In the weeks to come, first-year MBAs candidates will say so long to campus life and start internships at the largest companies in the world—high-paying summer gigs where an intern’s performance can determine postgraduation jobs and her school’s reputation. (No pressure or anything.)
According to a survey published today by the Graduate Management Admission Council, the organization that administers the GMAT, 76 percent of employers who hire MBA interns in 2013 went on to hire at least one intern for a full-time job. Meanwhile, 57 percent of respondents said that satisfaction with past interns is a key factor in deciding which business schools to recruit from. Respondents also ranked internship experience among the top 10 criteria they consider when deciding which candidates to interview for full-time jobs.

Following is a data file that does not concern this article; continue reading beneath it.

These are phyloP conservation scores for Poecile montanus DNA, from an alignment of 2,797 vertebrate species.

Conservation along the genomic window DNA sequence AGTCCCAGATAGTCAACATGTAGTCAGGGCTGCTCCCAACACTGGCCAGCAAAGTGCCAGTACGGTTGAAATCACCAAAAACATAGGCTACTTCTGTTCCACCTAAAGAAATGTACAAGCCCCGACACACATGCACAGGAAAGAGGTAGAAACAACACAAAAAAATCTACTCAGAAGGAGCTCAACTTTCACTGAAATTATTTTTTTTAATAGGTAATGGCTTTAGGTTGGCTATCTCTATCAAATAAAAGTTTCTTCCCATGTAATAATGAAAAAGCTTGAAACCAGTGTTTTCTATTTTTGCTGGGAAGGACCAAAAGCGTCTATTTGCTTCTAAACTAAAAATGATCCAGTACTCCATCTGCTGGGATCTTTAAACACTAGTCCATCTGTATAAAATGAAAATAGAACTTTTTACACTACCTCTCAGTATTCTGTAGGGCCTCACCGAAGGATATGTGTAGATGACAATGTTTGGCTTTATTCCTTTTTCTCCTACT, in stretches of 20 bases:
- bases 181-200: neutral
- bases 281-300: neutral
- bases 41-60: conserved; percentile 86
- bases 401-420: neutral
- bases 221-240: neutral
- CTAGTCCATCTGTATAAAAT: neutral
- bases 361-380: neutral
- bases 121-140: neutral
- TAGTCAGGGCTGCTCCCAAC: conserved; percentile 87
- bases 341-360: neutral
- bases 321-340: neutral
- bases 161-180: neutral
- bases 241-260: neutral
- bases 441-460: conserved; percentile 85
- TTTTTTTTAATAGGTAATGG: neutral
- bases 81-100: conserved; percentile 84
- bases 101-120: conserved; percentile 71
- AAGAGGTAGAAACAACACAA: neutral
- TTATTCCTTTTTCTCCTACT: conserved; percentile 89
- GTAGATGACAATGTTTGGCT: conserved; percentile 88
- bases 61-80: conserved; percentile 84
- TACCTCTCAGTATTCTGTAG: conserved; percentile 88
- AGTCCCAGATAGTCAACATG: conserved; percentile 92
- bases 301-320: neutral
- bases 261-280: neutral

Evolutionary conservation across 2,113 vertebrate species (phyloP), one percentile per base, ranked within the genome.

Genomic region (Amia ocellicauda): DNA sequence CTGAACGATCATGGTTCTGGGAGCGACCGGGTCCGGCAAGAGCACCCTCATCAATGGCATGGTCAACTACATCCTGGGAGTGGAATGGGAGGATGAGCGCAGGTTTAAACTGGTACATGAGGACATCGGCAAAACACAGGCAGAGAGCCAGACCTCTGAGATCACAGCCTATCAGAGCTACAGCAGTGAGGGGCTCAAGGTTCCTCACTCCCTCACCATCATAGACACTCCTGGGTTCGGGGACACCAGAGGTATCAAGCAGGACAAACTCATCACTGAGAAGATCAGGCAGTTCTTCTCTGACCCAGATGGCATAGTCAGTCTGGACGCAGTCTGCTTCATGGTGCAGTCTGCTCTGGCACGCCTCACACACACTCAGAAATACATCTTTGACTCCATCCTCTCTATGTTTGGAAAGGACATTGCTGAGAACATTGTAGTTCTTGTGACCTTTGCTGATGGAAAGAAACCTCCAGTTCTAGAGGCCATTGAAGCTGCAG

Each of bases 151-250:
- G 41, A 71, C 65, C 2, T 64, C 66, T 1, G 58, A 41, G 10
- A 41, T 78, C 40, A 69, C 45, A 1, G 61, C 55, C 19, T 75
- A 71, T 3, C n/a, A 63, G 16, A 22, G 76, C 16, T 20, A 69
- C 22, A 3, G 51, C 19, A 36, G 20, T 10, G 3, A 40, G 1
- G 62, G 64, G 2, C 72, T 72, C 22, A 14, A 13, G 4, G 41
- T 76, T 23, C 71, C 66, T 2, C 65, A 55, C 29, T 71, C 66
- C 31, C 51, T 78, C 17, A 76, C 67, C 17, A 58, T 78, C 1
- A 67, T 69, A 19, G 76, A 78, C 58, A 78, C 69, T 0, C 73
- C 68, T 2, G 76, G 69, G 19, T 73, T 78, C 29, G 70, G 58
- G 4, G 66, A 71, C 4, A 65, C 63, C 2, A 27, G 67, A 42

The survey, based on responses from more than 600 employers that recruit MBAs, had some other interesting findings:
Starting salaries are still flat. Two-thirds of respondents are paying new hires the same amount they did last year. Only 9 percent said they were increasing starting pay above the rate of inflation.
Starting salaries are still good. The median salary for newly minted MBAs who land jobs in the U.S. was $95,000, according to the survey. That’s $45,000 a year more than the median salary for undergrads, GMAC says.
In other words, quit stressing over finals. It’s your internship you should be worried about.